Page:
L is for Letters

There are those who complain that technology is having a detrimental effect on letter writing (I’m one of them). After all, speaking in abbreviations and emoticons is not the same as receiving a heartfelt, handwritten letter from a loved one. While I love technology as much as the next person – and I’m not saying I don’t text or email, mind you – I think that we’re losing a beautiful thing here.

But, thankfully, the letter lives on in literature. A number of rather good books are set in an epistolary format (consisting in letters). Reading one of the novels listed below might even make you yearn to put pen to paper – at least until your hand starts to ache…

Starred entries are highly recommended (by me).


84, Charing Cross Road by Helene Hanff (nonfiction)*

The Color Purple by Alice Walker*

Ella Minnow Pea by Mark Dunn*

Emily Hudson by Melissa Jones

From A to X: A Story in Letters by John Berger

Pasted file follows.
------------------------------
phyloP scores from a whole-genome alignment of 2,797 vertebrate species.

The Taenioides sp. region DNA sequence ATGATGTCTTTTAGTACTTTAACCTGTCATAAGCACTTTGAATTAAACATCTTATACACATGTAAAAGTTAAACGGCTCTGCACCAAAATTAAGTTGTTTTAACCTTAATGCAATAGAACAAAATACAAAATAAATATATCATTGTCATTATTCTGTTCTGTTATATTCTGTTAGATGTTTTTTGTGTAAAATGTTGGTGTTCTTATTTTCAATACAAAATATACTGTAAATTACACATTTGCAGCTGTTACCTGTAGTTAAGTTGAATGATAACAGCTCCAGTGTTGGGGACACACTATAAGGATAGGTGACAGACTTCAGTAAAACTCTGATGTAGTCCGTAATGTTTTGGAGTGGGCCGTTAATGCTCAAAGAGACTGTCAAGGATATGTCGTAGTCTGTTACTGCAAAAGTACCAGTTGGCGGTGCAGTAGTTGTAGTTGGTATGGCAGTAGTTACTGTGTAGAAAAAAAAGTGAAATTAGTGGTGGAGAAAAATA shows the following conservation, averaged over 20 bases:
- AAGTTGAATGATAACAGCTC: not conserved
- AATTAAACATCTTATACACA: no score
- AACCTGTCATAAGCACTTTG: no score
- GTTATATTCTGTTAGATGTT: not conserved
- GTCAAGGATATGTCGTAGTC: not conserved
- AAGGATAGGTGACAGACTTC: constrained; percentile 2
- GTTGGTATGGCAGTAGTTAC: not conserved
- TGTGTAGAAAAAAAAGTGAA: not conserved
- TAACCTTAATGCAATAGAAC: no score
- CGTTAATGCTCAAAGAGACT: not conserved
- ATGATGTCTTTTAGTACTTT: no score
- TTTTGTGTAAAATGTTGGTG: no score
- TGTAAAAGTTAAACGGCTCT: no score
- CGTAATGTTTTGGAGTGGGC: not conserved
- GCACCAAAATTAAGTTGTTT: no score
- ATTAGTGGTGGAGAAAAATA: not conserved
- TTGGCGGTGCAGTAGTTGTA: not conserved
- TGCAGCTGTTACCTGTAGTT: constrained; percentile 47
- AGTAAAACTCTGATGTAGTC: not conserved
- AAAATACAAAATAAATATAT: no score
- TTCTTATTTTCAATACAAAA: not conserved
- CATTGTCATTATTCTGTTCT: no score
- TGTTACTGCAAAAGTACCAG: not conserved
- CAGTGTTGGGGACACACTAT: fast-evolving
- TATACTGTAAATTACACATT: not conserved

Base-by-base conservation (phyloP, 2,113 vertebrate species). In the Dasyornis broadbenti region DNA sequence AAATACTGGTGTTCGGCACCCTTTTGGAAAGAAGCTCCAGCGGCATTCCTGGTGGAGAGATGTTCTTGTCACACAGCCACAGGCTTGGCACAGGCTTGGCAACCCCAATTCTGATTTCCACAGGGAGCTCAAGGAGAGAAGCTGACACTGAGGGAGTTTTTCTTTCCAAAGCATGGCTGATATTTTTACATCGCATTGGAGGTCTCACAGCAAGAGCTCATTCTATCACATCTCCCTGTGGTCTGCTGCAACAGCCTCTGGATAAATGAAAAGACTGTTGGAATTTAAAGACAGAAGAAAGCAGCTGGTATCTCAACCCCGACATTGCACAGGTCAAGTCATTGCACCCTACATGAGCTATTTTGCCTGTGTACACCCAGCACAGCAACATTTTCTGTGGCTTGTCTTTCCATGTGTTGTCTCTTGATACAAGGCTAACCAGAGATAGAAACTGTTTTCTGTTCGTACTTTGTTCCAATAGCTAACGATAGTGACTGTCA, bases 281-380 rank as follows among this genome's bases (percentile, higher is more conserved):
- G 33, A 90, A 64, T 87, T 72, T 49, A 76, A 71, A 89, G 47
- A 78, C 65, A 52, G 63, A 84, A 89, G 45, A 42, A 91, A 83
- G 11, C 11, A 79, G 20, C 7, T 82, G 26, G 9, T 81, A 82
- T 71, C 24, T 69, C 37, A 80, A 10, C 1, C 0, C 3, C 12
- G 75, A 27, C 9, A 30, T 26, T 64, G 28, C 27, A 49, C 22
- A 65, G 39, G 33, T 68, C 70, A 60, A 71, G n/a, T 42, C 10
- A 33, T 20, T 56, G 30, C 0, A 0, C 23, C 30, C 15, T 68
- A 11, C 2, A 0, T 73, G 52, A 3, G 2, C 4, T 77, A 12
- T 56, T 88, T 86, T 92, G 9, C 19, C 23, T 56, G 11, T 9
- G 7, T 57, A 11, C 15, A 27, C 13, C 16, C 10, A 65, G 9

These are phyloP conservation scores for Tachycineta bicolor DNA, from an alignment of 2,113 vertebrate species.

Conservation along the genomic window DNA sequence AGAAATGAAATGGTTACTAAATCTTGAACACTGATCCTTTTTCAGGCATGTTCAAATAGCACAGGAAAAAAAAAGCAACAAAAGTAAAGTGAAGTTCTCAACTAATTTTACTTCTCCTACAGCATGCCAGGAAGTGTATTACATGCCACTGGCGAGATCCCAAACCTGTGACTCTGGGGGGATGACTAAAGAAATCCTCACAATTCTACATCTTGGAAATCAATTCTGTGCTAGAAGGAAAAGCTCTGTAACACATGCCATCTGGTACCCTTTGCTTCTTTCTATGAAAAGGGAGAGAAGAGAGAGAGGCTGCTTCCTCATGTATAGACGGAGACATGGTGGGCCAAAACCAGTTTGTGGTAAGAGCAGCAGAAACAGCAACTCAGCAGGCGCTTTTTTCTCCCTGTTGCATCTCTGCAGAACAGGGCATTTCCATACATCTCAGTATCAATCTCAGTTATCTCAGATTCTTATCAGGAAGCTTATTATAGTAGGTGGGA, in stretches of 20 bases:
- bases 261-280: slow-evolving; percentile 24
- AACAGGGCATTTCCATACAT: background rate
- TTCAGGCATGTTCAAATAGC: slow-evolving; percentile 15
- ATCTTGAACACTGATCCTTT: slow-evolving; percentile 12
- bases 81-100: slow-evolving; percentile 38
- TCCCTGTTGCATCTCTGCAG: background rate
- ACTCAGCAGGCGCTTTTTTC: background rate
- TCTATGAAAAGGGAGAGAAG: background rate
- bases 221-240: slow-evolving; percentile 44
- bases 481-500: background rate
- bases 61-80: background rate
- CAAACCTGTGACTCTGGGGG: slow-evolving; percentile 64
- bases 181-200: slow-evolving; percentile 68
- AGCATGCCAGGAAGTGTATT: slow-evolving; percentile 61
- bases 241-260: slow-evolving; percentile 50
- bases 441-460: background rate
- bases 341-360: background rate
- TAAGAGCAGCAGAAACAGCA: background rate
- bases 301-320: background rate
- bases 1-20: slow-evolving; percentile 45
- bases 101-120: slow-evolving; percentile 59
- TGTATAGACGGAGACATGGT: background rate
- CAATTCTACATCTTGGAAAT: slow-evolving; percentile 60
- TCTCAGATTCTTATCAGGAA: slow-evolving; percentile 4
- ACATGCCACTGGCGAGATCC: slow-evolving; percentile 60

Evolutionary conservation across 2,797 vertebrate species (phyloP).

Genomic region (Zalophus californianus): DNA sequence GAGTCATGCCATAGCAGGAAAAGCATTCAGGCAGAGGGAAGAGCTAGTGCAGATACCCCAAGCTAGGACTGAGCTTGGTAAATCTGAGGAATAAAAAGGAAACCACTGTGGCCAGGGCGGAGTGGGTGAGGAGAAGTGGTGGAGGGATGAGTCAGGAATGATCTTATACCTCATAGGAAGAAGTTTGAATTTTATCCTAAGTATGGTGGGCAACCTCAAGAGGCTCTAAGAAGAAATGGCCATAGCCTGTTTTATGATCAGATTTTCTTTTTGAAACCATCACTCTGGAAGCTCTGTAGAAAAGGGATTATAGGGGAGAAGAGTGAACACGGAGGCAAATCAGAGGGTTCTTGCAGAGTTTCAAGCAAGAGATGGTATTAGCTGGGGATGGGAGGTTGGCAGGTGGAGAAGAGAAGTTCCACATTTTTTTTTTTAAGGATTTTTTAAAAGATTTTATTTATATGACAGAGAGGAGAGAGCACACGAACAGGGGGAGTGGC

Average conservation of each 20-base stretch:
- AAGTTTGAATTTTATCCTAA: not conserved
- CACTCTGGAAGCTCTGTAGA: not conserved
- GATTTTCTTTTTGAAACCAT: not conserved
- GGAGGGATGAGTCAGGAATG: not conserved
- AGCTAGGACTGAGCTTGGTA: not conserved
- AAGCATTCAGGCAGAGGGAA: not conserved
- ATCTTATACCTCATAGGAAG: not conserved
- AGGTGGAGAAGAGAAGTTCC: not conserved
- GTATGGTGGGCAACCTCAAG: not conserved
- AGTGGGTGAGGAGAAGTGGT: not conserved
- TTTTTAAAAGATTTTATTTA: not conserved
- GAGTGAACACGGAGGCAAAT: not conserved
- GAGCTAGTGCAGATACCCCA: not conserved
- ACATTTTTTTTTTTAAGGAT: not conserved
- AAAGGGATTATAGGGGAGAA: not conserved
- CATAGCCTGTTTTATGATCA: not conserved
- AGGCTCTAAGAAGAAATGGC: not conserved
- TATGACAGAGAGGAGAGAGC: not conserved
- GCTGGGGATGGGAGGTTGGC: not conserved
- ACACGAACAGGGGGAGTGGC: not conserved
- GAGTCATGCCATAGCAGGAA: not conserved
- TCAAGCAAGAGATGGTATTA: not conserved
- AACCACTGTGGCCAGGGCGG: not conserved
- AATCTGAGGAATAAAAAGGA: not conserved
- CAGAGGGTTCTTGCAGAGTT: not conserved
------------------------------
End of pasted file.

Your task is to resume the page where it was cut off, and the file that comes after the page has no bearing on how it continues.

Gilead by Marilynne Robinson*

Griffin and Sabine: An Extraordinary Correspondence by Nick Bantock (1st in a series)*

The Guernsey Literary and Potato Peel Pie Society by Mary Ann Shaffer

Homeland  by Barbara Hambly

The Lacuna by Barbara Kingsolver

Letter to My Daughter: A Novel by George Bishop

The Letters by Luanne Rice

Letters from Yellowstone by Diane  Smith

Looking for Salvation at the Dairy Queen by Susan Gregg Gilmore

The Recipe Club: A Tale of Food and Friendship by Andrea Israel

The White Tiger by Aravind Adiga

Which Brings Me to You: A Novel in Confessions by Steve Almond and Julianna Baggott

White Heat: The Friendship of Emily Dickinson and Thomas Wentworth Higginson by Brenda Wineapple (nonfiction)

A Woman of Independent Means by Elizabeth Forsythe Hailey

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